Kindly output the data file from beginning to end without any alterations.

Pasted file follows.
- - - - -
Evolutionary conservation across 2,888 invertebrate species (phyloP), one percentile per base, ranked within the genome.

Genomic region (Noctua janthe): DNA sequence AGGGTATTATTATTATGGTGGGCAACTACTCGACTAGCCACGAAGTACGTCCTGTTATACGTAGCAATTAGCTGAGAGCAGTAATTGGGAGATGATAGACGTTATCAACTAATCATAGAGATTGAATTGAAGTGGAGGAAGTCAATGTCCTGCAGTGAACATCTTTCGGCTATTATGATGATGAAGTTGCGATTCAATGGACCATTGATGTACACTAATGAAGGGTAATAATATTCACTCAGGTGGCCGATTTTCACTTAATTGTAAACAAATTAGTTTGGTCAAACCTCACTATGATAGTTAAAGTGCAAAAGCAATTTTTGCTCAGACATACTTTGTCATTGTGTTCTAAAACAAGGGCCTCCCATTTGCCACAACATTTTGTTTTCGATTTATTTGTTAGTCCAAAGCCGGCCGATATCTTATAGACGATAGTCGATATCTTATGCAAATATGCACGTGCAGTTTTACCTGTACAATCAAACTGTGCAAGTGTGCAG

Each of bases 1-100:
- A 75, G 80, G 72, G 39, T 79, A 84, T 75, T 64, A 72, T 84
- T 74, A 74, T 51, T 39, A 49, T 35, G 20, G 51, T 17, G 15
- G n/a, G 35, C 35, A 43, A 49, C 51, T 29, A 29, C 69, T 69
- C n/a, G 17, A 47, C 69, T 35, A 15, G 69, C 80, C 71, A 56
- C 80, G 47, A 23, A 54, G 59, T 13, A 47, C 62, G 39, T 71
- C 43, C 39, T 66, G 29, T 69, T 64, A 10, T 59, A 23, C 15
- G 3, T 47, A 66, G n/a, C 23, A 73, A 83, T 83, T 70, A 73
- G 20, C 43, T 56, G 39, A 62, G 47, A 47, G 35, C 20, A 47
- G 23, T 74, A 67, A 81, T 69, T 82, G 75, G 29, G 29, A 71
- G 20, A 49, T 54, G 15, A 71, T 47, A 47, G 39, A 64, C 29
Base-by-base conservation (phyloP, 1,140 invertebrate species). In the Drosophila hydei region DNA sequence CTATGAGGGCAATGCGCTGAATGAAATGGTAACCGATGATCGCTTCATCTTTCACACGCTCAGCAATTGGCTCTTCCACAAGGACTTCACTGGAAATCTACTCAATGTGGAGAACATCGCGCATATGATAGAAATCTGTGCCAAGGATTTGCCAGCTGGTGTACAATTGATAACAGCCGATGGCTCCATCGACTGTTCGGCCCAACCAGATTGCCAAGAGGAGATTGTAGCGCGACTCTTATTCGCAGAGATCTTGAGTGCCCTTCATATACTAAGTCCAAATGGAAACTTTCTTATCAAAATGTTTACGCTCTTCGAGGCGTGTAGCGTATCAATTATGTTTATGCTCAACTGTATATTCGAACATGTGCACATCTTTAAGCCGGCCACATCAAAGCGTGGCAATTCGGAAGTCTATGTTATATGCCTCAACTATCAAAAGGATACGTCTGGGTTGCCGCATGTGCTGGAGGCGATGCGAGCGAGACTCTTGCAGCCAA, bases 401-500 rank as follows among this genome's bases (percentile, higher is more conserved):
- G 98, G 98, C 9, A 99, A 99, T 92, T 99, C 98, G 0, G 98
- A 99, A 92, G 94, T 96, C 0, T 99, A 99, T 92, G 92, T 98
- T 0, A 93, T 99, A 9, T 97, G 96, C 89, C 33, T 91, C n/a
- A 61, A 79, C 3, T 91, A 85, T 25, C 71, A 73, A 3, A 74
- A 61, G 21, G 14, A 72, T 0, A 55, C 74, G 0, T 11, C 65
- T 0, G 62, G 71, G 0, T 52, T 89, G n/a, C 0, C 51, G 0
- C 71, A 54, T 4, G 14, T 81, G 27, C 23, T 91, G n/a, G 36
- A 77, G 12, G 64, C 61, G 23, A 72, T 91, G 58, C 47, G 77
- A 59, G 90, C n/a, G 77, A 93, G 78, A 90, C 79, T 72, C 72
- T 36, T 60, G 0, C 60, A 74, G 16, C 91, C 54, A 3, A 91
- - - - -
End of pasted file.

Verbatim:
Evolutionary conservation across 2,888 invertebrate species (phyloP), one percentile per base, ranked within the genome.

Genomic region (Noctua janthe): DNA sequence AGGGTATTATTATTATGGTGGGCAACTACTCGACTAGCCACGAAGTACGTCCTGTTATACGTAGCAATTAGCTGAGAGCAGTAATTGGGAGATGATAGACGTTATCAACTAATCATAGAGATTGAATTGAAGTGGAGGAAGTCAATGTCCTGCAGTGAACATCTTTCGGCTATTATGATGATGAAGTTGCGATTCAATGGACCATTGATGTACACTAATGAAGGGTAATAATATTCACTCAGGTGGCCGATTTTCACTTAATTGTAAACAAATTAGTTTGGTCAAACCTCACTATGATAGTTAAAGTGCAAAAGCAATTTTTGCTCAGACATACTTTGTCATTGTGTTCTAAAACAAGGGCCTCCCATTTGCCACAACATTTTGTTTTCGATTTATTTGTTAGTCCAAAGCCGGCCGATATCTTATAGACGATAGTCGATATCTTATGCAAATATGCACGTGCAGTTTTACCTGTACAATCAAACTGTGCAAGTGTGCAG

Each of bases 1-100:
- A 75, G 80, G 72, G 39, T 79, A 84, T 75, T 64, A 72, T 84
- T 74, A 74, T 51, T 39, A 49, T 35, G 20, G 51, T 17, G 15
- G n/a, G 35, C 35, A 43, A 49, C 51, T 29, A 29, C 69, T 69
- C n/a, G 17, A 47, C 69, T 35, A 15, G 69, C 80, C 71, A 56
- C 80, G 47, A 23, A 54, G 59, T 13, A 47, C 62, G 39, T 71
- C 43, C 39, T 66, G 29, T 69, T 64, A 10, T 59, A 23, C 15
- G 3, T 47, A 66, G n/a, C 23, A 73, A 83, T 83, T 70, A 73
- G 20, C 43, T 56, G 39, A 62, G 47, A 47, G 35, C 20, A 47
- G 23, T 74, A 67, A 81, T 69, T 82, G 75, G 29, G 29, A 71
- G 20, A 49, T 54, G 15, A 71, T 47, A 47, G 39, A 64, C 29
Base-by-base conservation (phyloP, 1,140 invertebrate species). In the Drosophila hydei region DNA sequence CTATGAGGGCAATGCGCTGAATGAAATGGTAACCGATGATCGCTTCATCTTTCACACGCTCAGCAATTGGCTCTTCCACAAGGACTTCACTGGAAATCTACTCAATGTGGAGAACATCGCGCATATGATAGAAATCTGTGCCAAGGATTTGCCAGCTGGTGTACAATTGATAACAGCCGATGGCTCCATCGACTGTTCGGCCCAACCAGATTGCCAAGAGGAGATTGTAGCGCGACTCTTATTCGCAGAGATCTTGAGTGCCCTTCATATACTAAGTCCAAATGGAAACTTTCTTATCAAAATGTTTACGCTCTTCGAGGCGTGTAGCGTATCAATTATGTTTATGCTCAACTGTATATTCGAACATGTGCACATCTTTAAGCCGGCCACATCAAAGCGTGGCAATTCGGAAGTCTATGTTATATGCCTCAACTATCAAAAGGATACGTCTGGGTTGCCGCATGTGCTGGAGGCGATGCGAGCGAGACTCTTGCAGCCAA, bases 401-500 rank as follows among this genome's bases (percentile, higher is more conserved):
- G 98, G 98, C 9, A 99, A 99, T 92, T 99, C 98, G 0, G 98
- A 99, A 92, G 94, T 96, C 0, T 99, A 99, T 92, G 92, T 98
- T 0, A 93, T 99, A 9, T 97, G 96, C 89, C 33, T 91, C n/a
- A 61, A 79, C 3, T 91, A 85, T 25, C 71, A 73, A 3, A 74
- A 61, G 21, G 14, A 72, T 0, A 55, C 74, G 0, T 11, C 65
- T 0, G 62, G 71, G 0, T 52, T 89, G n/a, C 0, C 51, G 0
- C 71, A 54, T 4, G 14, T 81, G 27, C 23, T 91, G n/a, G 36
- A 77, G 12, G 64, C 61, G 23, A 72, T 91, G 58, C 47, G 77
- A 59, G 90, C n/a, G 77, A 93, G 78, A 90, C 79, T 72, C 72
- T 36, T 60, G 0, C 60, A 74, G 16, C 91, C 54, A 3, A 91